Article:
Cantrails (Fig. 1.2(4)) Cantrails are the horizontal members which interconnect the top ends of the vertical A and BC or BC and D door pillars (posts). These rails form the side members which make up the rectangular roof framework and as such are subjected to compressive loads. Therefore, they are formed in various box-sections which offer the greatest compressive resistance with the minimum of weight and blend in with the roofing. A drip rail (Fig. 1.2(4)) is positioned in between the overlapping roof panel and the cantrails, the joins being secured by spot welds.

Roof structure (Fig. 1.2) The roof is constructed basically from four channel sections which form the outer rim of the slightly dished roof panel. The rectangular outer roof frame acts as the com-pressive load bearing members. Torsional rigidity to resist twist is maximized by welding the four corners of the channel-sections together. The slight curvature of the roof panel stiffens it, thus preventing winkling and the collapse of the unsupported centre region of the roof panel. With large cars, additional cross-rail members may be used to provide more roof support and to prevent the roof crushing in should the car roll over.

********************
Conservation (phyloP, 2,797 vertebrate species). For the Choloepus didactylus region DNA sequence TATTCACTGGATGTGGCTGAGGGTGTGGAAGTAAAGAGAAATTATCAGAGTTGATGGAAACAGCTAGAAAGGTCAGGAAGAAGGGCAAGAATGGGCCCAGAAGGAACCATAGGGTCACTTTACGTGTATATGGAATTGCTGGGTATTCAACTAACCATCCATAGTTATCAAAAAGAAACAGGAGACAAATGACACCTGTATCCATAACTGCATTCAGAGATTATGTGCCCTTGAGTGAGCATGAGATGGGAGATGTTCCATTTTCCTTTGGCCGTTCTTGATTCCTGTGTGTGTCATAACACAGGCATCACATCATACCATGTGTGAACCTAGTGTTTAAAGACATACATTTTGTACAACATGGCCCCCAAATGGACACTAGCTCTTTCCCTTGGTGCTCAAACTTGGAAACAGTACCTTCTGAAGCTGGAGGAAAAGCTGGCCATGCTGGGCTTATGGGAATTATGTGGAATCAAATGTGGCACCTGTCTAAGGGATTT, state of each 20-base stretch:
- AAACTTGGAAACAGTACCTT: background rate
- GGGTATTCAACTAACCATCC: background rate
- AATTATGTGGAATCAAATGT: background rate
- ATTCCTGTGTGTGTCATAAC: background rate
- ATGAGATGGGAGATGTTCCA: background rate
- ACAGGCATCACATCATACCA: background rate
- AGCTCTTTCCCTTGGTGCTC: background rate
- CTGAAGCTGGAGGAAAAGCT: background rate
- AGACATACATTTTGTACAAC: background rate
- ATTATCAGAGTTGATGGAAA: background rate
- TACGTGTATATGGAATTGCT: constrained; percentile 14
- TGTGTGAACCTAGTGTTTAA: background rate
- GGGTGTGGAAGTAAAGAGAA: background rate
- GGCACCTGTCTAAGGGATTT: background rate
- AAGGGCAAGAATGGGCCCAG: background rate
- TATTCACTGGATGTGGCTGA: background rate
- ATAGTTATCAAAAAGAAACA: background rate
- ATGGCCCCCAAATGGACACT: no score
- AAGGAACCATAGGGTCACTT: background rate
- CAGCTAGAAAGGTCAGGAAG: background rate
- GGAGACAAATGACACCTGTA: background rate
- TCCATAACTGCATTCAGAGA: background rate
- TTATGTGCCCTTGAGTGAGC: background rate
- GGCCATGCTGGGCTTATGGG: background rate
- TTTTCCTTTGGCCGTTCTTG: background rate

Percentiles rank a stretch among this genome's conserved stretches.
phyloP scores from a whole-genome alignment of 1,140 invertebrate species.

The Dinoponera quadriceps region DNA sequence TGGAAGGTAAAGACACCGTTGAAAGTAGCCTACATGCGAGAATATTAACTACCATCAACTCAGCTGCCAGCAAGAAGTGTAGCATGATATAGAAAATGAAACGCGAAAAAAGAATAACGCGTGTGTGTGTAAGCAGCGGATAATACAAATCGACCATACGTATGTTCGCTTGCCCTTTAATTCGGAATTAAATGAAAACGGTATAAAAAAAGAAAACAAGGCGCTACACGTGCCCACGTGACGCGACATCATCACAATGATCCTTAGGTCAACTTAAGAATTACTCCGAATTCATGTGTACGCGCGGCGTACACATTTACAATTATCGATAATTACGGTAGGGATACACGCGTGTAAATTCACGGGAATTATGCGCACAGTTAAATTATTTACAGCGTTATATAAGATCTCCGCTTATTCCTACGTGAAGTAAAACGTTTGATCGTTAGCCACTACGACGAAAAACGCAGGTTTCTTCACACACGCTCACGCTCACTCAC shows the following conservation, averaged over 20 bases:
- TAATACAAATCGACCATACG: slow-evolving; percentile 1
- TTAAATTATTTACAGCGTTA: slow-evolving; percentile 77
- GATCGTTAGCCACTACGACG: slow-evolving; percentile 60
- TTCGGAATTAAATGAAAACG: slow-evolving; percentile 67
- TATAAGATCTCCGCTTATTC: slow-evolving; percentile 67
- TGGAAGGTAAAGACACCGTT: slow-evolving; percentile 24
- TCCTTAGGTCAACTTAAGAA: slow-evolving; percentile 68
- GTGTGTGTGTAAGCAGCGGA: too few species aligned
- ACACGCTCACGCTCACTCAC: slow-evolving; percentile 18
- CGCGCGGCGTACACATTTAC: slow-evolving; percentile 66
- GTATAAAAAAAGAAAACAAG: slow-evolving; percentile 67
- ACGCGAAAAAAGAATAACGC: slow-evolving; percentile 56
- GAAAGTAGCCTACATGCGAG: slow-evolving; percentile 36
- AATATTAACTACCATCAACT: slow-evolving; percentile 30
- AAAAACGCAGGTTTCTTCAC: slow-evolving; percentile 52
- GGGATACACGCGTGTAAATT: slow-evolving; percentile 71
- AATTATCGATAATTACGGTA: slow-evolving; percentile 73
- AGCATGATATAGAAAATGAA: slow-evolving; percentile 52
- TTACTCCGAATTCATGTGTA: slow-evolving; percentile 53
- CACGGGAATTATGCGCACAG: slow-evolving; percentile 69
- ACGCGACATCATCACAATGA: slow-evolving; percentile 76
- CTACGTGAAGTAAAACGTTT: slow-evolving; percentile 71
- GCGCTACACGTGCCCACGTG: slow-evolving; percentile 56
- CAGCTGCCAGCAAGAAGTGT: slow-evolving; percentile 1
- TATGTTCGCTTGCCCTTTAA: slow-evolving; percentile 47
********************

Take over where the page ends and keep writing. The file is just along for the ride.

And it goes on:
Upper quarter panel or window (Fig. 1.2(6)) This is the vertical side panel or window which occupies the space between the rear side door and the rear window. Originally the quarter panel formed an important part of the roof support, but improved pillar design and the desire to maximize visibility has either replaced them with quarter windows or reduced their width, and in some car models they have been completely eliminated.

Floor seat and boot pans (Fig. 1.3) These constitute the pressed rolled steel sheeting shape to enclose the bottom of both the passenger and luggage compartments. The horizontal spread-out pressing between the bulkhead and the heel board is called the floor pan, whilst the raised platform over the rear suspension and wheel arches is known as the seat or arch pan. This in turn joins onto a lower steel pressing which supports luggage and is referred to as the boot pan.

To increase the local stiffness of these platform panels or pans and their resistance to transmitted vibrations such as drumming and droning, many narrow channels are swaged (pressed) into the steel sheet, because a sectional end-view would show a

Fig. 1.2 Load bearing body box-section members semi-corrugated profile (or ribs). These channels provide rows of shallow walls which are both bent and stretched perpendicular to the original flat sheet. In turn they are spaced and held together by the semicircular drawn out channel bottoms. Provided these swages are designed to lay the correct way and are not too long, and the metal is not excessively stretched, they will raise the rigidity

Bulk head

Bulk head

{a) Small central tunnst, sills, front valance, rear wtieel arches and all round spring towers